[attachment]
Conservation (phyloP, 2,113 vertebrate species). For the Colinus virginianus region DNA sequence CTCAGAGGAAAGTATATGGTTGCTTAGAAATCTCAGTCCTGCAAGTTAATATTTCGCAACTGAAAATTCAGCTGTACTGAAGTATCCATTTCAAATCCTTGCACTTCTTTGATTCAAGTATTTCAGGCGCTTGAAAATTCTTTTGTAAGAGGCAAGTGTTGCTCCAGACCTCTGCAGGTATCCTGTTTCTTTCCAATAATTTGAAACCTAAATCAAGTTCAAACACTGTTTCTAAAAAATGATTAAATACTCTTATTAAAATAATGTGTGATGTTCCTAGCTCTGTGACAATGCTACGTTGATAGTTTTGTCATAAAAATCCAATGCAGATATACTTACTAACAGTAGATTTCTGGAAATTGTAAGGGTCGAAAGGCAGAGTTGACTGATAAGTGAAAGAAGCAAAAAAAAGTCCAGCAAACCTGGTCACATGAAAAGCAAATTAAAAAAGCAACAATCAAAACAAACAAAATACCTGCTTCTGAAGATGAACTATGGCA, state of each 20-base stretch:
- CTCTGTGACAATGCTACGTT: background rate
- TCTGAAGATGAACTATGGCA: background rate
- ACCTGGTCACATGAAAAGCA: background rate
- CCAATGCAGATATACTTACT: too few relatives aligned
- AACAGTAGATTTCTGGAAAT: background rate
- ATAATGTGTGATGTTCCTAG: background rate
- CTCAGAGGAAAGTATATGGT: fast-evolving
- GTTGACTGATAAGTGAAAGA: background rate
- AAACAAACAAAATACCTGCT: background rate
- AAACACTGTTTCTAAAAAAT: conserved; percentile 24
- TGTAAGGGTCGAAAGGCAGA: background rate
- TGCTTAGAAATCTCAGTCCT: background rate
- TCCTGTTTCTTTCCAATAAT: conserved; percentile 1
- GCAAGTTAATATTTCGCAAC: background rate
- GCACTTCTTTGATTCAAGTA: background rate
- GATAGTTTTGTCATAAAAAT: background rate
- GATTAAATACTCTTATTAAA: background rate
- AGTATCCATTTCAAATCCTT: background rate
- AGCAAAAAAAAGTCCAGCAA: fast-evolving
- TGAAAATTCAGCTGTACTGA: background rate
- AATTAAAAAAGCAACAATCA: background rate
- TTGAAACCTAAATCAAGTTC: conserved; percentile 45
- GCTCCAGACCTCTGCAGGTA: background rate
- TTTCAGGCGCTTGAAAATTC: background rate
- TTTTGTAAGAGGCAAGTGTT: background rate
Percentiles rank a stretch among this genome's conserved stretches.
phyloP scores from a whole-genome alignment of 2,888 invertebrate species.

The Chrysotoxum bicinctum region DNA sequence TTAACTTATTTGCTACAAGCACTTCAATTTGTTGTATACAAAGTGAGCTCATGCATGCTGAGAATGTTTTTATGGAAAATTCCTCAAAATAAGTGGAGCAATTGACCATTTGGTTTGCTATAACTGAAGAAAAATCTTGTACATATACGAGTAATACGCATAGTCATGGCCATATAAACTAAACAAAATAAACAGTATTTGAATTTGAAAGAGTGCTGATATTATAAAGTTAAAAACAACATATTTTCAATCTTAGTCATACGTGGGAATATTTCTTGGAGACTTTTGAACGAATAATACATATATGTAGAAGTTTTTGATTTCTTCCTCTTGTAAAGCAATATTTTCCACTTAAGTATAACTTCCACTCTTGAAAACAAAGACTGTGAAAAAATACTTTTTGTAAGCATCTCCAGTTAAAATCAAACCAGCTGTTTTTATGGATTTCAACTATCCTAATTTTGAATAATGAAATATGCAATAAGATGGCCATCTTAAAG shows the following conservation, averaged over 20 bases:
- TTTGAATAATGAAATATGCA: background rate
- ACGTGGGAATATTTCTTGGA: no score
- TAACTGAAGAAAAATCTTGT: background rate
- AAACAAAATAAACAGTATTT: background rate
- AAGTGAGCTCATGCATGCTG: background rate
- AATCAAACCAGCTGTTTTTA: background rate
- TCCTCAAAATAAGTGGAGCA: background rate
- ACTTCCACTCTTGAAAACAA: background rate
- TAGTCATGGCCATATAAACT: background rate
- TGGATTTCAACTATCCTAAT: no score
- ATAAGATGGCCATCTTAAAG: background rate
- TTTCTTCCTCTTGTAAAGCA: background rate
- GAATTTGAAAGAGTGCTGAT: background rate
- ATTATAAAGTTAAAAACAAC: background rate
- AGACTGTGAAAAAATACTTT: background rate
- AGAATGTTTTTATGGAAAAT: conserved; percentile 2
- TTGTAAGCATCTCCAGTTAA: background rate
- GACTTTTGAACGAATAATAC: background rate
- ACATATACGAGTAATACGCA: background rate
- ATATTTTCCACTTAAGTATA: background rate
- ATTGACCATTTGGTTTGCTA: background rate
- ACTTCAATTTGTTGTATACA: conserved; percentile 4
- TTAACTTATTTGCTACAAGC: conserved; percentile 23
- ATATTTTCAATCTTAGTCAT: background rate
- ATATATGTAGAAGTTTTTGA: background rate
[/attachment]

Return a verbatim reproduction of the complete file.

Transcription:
Conservation (phyloP, 2,113 vertebrate species). For the Colinus virginianus region DNA sequence CTCAGAGGAAAGTATATGGTTGCTTAGAAATCTCAGTCCTGCAAGTTAATATTTCGCAACTGAAAATTCAGCTGTACTGAAGTATCCATTTCAAATCCTTGCACTTCTTTGATTCAAGTATTTCAGGCGCTTGAAAATTCTTTTGTAAGAGGCAAGTGTTGCTCCAGACCTCTGCAGGTATCCTGTTTCTTTCCAATAATTTGAAACCTAAATCAAGTTCAAACACTGTTTCTAAAAAATGATTAAATACTCTTATTAAAATAATGTGTGATGTTCCTAGCTCTGTGACAATGCTACGTTGATAGTTTTGTCATAAAAATCCAATGCAGATATACTTACTAACAGTAGATTTCTGGAAATTGTAAGGGTCGAAAGGCAGAGTTGACTGATAAGTGAAAGAAGCAAAAAAAAGTCCAGCAAACCTGGTCACATGAAAAGCAAATTAAAAAAGCAACAATCAAAACAAACAAAATACCTGCTTCTGAAGATGAACTATGGCA, state of each 20-base stretch:
- CTCTGTGACAATGCTACGTT: background rate
- TCTGAAGATGAACTATGGCA: background rate
- ACCTGGTCACATGAAAAGCA: background rate
- CCAATGCAGATATACTTACT: too few relatives aligned
- AACAGTAGATTTCTGGAAAT: background rate
- ATAATGTGTGATGTTCCTAG: background rate
- CTCAGAGGAAAGTATATGGT: fast-evolving
- GTTGACTGATAAGTGAAAGA: background rate
- AAACAAACAAAATACCTGCT: background rate
- AAACACTGTTTCTAAAAAAT: conserved; percentile 24
- TGTAAGGGTCGAAAGGCAGA: background rate
- TGCTTAGAAATCTCAGTCCT: background rate
- TCCTGTTTCTTTCCAATAAT: conserved; percentile 1
- GCAAGTTAATATTTCGCAAC: background rate
- GCACTTCTTTGATTCAAGTA: background rate
- GATAGTTTTGTCATAAAAAT: background rate
- GATTAAATACTCTTATTAAA: background rate
- AGTATCCATTTCAAATCCTT: background rate
- AGCAAAAAAAAGTCCAGCAA: fast-evolving
- TGAAAATTCAGCTGTACTGA: background rate
- AATTAAAAAAGCAACAATCA: background rate
- TTGAAACCTAAATCAAGTTC: conserved; percentile 45
- GCTCCAGACCTCTGCAGGTA: background rate
- TTTCAGGCGCTTGAAAATTC: background rate
- TTTTGTAAGAGGCAAGTGTT: background rate
Percentiles rank a stretch among this genome's conserved stretches.
phyloP scores from a whole-genome alignment of 2,888 invertebrate species.

The Chrysotoxum bicinctum region DNA sequence TTAACTTATTTGCTACAAGCACTTCAATTTGTTGTATACAAAGTGAGCTCATGCATGCTGAGAATGTTTTTATGGAAAATTCCTCAAAATAAGTGGAGCAATTGACCATTTGGTTTGCTATAACTGAAGAAAAATCTTGTACATATACGAGTAATACGCATAGTCATGGCCATATAAACTAAACAAAATAAACAGTATTTGAATTTGAAAGAGTGCTGATATTATAAAGTTAAAAACAACATATTTTCAATCTTAGTCATACGTGGGAATATTTCTTGGAGACTTTTGAACGAATAATACATATATGTAGAAGTTTTTGATTTCTTCCTCTTGTAAAGCAATATTTTCCACTTAAGTATAACTTCCACTCTTGAAAACAAAGACTGTGAAAAAATACTTTTTGTAAGCATCTCCAGTTAAAATCAAACCAGCTGTTTTTATGGATTTCAACTATCCTAATTTTGAATAATGAAATATGCAATAAGATGGCCATCTTAAAG shows the following conservation, averaged over 20 bases:
- TTTGAATAATGAAATATGCA: background rate
- ACGTGGGAATATTTCTTGGA: no score
- TAACTGAAGAAAAATCTTGT: background rate
- AAACAAAATAAACAGTATTT: background rate
- AAGTGAGCTCATGCATGCTG: background rate
- AATCAAACCAGCTGTTTTTA: background rate
- TCCTCAAAATAAGTGGAGCA: background rate
- ACTTCCACTCTTGAAAACAA: background rate
- TAGTCATGGCCATATAAACT: background rate
- TGGATTTCAACTATCCTAAT: no score
- ATAAGATGGCCATCTTAAAG: background rate
- TTTCTTCCTCTTGTAAAGCA: background rate
- GAATTTGAAAGAGTGCTGAT: background rate
- ATTATAAAGTTAAAAACAAC: background rate
- AGACTGTGAAAAAATACTTT: background rate
- AGAATGTTTTTATGGAAAAT: conserved; percentile 2
- TTGTAAGCATCTCCAGTTAA: background rate
- GACTTTTGAACGAATAATAC: background rate
- ACATATACGAGTAATACGCA: background rate
- ATATTTTCCACTTAAGTATA: background rate
- ATTGACCATTTGGTTTGCTA: background rate
- ACTTCAATTTGTTGTATACA: conserved; percentile 4
- TTAACTTATTTGCTACAAGC: conserved; percentile 23
- ATATTTTCAATCTTAGTCAT: background rate
- ATATATGTAGAAGTTTTTGA: background rate